“We destabilized not only Iraq but the entire Middle East.”

    FYI, while the Neo-cons in the Administration would have preferred a stable democracy in Iraq they were also fine with this scenario and even considered it. So long as they got their permanent bases and access to the oil, all is peachy keen. Just ask Dick Cheney.

  22. Carl Nemo  December 9, 2006 at 8:44 am

    The Iraq debacle will not end because it’s about the M.I. and the “oil patch” making money, plain and simple. Cheney has several hundred thousand stock options that are all “deep-in-the money” based on the surge in the price of oil. We also will never know how much money is clandestinely deposited in Cayman Island, Swiss, and Isle of Man accounts as tribute to these monsters for enriching their shadowy sponsors. Under Rumsfeld, outsourcing became the order of the day with almost 20,000 contractors sucking on the U.S. Treasury with little oversight. While the little guys get the crumbs the big-money is handed to Halliburton, Bechtel, KBR, et. al. on a “no-bid” basis. This war can’t end in one year or less because the Bushista’s must make their money. They have ties to the Carlyle Group, the worlds 8th largest defense contractor. So that’s why Bush 43 seems to be “spring-loaded” in the stupid position! It’s a stalling technique and we best get used to it. It’s my belief that to end the war in Iraq, Bush/Cheney must be impeached. End of War=Impeachment…!

  23. Charlie Couser  December 9, 2006 at 2:00 pm

    Doug;

    Great minds think alike!

    Thanks for telling it like it is!

    Please keep up the good work!

  24. TRUTH 101  December 9, 2006 at 4:48 pm

    TO

    JOE LAWERENCE
    NICHOLAS H

    I think BOTH of your comments should be mandatory reading. Both of you have said precisely what not only needs to be sais but in short, bullet-like statements that describe the situation beautifully.

    One comment though that MUST ring true.

    The American people, on TWO seperate occassions, both suspect I might ad, elected George W. Bush and we have done absolutely nothing to remedy that situation. Even after all the commentaries on all the blogs and websites including this one, as a people and as a nation we have done nothing.

    Now with a “new” Congress soon to take over, we hear that IMPEACHMENT of the entire crowd IS NOT on the table because it simply will not look good and we need to be in the spirit of cooperation and not tit for tat.

    What total bullshit (sorry)

    If ANY American citizen breaks the law they must pay based on the laws of the land they broke

    Why then are we about to allow our new Congressional leaders to let GEORGE W. BUSH, DICK CHENEY, PAUL WOLFOWITZ, and DONALD RUMSFELD and a host of minor players, continue unchallenged for another two years when it is as clear as day, ALLof them have broken the law by the actions they have taken since coming to power by the hand of our own people.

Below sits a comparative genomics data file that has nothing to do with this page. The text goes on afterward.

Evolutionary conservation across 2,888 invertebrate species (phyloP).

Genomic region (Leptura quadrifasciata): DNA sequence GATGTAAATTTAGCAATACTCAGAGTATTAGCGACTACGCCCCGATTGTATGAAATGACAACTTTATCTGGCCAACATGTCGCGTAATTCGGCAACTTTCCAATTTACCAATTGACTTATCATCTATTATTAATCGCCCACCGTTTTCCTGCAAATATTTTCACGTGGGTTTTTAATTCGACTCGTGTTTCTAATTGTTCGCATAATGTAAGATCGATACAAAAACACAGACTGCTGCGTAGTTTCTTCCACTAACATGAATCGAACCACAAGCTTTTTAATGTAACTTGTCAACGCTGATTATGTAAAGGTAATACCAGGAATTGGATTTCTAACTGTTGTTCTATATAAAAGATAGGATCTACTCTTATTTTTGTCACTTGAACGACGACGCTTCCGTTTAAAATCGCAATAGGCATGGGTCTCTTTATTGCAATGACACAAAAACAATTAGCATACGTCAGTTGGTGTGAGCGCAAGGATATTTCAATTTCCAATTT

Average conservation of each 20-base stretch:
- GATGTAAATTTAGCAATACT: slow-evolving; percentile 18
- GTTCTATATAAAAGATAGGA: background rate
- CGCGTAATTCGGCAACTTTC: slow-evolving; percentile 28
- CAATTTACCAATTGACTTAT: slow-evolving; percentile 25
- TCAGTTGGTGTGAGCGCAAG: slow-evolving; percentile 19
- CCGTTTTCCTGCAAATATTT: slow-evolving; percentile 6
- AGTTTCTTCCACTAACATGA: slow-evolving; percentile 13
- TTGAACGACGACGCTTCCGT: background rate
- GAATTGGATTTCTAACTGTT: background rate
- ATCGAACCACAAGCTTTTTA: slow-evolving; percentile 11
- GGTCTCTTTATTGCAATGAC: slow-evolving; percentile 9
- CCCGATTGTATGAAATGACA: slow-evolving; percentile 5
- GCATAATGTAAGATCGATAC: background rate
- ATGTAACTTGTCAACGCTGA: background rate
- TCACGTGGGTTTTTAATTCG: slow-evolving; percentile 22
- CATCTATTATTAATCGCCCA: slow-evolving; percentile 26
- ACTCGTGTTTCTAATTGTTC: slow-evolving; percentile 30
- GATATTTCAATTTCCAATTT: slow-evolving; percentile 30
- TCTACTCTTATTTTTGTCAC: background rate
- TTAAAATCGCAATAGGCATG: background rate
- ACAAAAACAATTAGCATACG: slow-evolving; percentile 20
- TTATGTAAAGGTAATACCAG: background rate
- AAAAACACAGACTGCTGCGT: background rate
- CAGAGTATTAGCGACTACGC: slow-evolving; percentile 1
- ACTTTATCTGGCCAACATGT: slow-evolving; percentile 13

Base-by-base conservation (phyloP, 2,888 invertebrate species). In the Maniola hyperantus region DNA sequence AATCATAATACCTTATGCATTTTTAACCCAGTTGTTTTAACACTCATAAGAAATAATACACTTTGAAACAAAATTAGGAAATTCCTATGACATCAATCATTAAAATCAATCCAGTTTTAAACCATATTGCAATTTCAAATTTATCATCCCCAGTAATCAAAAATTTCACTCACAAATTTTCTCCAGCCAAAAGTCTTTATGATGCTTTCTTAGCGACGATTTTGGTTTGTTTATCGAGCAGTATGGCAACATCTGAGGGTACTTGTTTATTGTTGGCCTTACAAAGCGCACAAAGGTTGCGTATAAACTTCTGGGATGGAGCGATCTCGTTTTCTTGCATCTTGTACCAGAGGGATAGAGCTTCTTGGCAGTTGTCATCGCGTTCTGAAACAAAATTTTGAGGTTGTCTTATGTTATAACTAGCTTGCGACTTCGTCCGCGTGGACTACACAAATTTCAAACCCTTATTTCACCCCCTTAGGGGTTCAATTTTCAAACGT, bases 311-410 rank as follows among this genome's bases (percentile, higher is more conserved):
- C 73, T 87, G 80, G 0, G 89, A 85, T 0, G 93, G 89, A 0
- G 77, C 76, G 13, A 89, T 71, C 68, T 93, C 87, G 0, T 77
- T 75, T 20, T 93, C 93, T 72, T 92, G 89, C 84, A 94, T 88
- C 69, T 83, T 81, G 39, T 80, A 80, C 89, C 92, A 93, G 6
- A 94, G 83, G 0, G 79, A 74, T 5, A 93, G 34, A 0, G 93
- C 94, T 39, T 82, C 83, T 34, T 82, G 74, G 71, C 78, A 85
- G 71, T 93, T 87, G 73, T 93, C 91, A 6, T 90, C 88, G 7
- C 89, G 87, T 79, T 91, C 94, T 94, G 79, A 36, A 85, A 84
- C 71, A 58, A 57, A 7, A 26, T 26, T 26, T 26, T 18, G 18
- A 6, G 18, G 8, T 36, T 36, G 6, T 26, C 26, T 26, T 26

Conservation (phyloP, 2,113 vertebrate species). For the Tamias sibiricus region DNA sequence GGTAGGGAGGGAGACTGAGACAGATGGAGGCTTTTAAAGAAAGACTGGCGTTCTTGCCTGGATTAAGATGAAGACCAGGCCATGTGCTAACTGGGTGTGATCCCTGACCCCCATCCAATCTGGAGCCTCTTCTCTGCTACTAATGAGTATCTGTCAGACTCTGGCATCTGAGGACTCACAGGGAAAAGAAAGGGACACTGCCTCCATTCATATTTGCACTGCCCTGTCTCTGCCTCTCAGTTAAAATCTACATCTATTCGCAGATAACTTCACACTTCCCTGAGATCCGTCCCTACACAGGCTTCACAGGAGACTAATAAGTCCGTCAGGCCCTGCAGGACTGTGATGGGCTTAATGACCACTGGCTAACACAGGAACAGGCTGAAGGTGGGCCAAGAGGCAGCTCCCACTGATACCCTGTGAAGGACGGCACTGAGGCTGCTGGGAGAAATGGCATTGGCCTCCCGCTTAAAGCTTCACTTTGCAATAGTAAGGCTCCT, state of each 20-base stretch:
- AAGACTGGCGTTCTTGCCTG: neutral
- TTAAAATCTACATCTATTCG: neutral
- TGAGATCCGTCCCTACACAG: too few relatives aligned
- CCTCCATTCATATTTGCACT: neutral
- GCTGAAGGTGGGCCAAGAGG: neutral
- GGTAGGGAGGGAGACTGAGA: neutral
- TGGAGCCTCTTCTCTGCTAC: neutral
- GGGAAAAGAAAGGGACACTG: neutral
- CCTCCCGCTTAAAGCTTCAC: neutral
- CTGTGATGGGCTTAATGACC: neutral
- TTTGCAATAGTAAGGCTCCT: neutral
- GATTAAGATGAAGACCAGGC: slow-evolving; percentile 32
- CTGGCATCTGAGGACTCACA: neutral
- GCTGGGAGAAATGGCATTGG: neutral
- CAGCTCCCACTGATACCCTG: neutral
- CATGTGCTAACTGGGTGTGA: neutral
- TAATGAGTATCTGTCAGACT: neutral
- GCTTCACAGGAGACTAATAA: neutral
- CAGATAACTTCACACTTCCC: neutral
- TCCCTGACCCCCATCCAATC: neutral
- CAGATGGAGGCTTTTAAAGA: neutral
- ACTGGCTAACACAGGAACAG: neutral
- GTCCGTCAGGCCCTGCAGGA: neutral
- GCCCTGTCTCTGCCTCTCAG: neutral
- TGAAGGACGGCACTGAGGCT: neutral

Today with the Patriot Act, and now this unbelieveable DHS program we are spied on, lied to, harrassed and can be told that in THEIR OPINION and we don’t even know often who THEY ARE that in THEIR OPINION we have broken some law or fit some profile that we may not see, or challenge, or anything else.

    IS THIS AMERICA ?

    I am afraid it is and still we are silent as a nation

    WE should all be ashamed of ourselves.

  25. cearbhallain  December 9, 2006 at 9:30 pm

    Doug, you said it pretty much the way I feel it. Enough is enough. Now the timid and venal Democrats will show us how to sit on and screw up the mandate given to them by the people, leading to more death and destruction. Doing this they will dig their own political graves as the Iraq war becomes theirs and they are identified by it.

    Bush is a criminal and a disgrace to our nation. The only up side to his presidency is that we know he REALLY didn’t win a fair election, that he stole it and is not exercising the will of the people of this country.

    I was hoping for a breath of fresh air from the Democrats. But already I see them cozying up to K street, thwarting the people’s will to impeach Bush and Cheney, and deferring to the Iraq Study Group on our “war” policy. This is absurd. Our country has gone over completely to venal and absurd politicians and those that back them. It’s sad.

  26. dave  December 10, 2006 at 5:28 pm

    The mission in Iraq was to remove Saddam from power and to check for WMD’s. This was accomplished in short order. We could have left then and claimed the most successful military campaign in the history of the planet.

    But no. Iraq has oil and Halliburton and military contractors that Dubya’s daddy owns a major interest in are making billions off this deal.

    So now, with thousands of our troops dead and countless maimed and wounded, we are billions in debt and bogged down in a war with no end.